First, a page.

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CLUB: Part of the fabric of the club

Staff pay tribute to dear friend Dave Wilkes

23 June 2023


CLUB: Part of the fabric of the club

Staff pay tribute to dear friend Dave Wilkes

23 June 2023

It’s testament to one of the nicest people you could ever hope to meet that club staff have stepped forward to pay tribute today to their friend and colleague Dave Wilkes, who we sadly lost this week.

One of the main things to say about Dave-the-person was that he was just there. Whatever your issue, whatever your dilemma, if he heard about it you could guarantee that there’d be a knock on the door and a genuine concern and willingness to offer help and advice.

If he had a little bit of time on his hands he’d also have a story to tell, and it tended to be funny.

His laugh – let’s call it for what it was, it was a ridiculous laugh – was infectious and part of the soundtrack to our working day.

As for Dave-the-coach, his record in spotting and nurturing talent is arguably second to none. His legacy is there for all to see and stands up to any test. Players have quite literally built careers based on the work they did with the man we all came to know as ‘part of the furniture.’

Chairman Andrew Jenkins: “This is so difficult for us all. It came as a complete shock to me, as it has to everyone at the club. David joined the club after Clive Middlemas had met him at an EFL summer coaching course. Clive spoke to me and told me that he would be an excellent coach for the youth system and that he might even play a few games for us. David lived up to those words and many of those young players who were coached by him, whether they made professional status or not, will have benefitted through his influence on them. He actually put Matt Jansen’s dad through his coaching course and I know that had a direct influence on young Matty signing for us. Over all the years I’ve known him David has been a valuable member of staff and will be sadly missed also for his humour, of which he had an abundance.”

Manager Paul Simpson: “Dave was part of the fabric of the football club and he’s left a huge hole. He was a quiet fella who just got on with his job and was always there to offer support in the good and the bad days. His experience of doing every role on the football side was a help, as he knew what we were all going through. He will be sorely missed and love and best wishes go out to his family. As a club we need to be there to support them through this - he was a big part of our family and they are too.”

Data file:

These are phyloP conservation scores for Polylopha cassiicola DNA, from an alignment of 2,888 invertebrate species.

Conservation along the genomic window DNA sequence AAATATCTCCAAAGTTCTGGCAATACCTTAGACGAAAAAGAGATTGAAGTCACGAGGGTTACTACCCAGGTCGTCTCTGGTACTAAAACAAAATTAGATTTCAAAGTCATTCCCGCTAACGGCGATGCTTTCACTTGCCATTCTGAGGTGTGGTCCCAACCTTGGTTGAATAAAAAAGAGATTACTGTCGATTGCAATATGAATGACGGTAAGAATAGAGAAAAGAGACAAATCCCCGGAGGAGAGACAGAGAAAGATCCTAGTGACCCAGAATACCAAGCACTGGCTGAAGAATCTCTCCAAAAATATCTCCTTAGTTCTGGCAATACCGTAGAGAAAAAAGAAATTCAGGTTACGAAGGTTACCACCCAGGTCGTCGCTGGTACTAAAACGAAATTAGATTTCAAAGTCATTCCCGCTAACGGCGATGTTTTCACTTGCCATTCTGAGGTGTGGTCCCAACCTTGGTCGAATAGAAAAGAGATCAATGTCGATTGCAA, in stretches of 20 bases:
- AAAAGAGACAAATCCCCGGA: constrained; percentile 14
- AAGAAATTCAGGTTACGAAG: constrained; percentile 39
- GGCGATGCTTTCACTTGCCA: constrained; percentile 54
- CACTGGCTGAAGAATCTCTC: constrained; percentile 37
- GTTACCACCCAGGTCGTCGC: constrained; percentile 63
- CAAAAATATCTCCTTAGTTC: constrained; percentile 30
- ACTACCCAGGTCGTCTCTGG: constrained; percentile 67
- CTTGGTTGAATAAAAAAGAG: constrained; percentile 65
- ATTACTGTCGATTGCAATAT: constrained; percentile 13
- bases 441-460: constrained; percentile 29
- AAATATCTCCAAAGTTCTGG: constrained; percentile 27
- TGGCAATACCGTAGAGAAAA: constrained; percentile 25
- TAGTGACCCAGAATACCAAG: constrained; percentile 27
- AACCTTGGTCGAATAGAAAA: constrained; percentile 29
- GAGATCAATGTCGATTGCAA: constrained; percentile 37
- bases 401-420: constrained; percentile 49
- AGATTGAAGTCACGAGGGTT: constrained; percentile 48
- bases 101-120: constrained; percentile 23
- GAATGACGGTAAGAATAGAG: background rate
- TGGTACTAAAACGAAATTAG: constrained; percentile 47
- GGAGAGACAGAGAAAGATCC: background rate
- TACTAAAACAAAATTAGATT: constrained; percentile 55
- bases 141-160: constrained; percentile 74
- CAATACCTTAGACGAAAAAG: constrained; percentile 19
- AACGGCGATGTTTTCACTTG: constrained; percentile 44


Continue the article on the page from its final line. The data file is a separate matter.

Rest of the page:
CUOSC director Billy Atkinson: “All of us at CUOSC were devasted to hear the news. David has been a wonderful servant to the club, first as a player, then a coach even for a short time as joint manager with John Halpin, and later and over a long time with the club’s academy. David was always cheerful and totally committed to CUFC and will be greatly missed by his colleagues at the club, and by the many fans that he came into contact with over the many years he has been here. All of our thoughts are with all of David’s family and friends at this very sad time.”

Assistant manager Gav Skelton: “I’ve known Dave since I was 9. He was my school of excellence coach, youth team manager, first team coach at Carlisle United and at Gretna, and most recently he has been my work colleague for the last six years. Obviously that means he watched me grow up and he had a massive influence on me, especially as a young footballer. He was always someone I could talk to and share a laugh with on numerous occasions around the club, no matter how many times I’d heard the same story. He will be sadly missed.”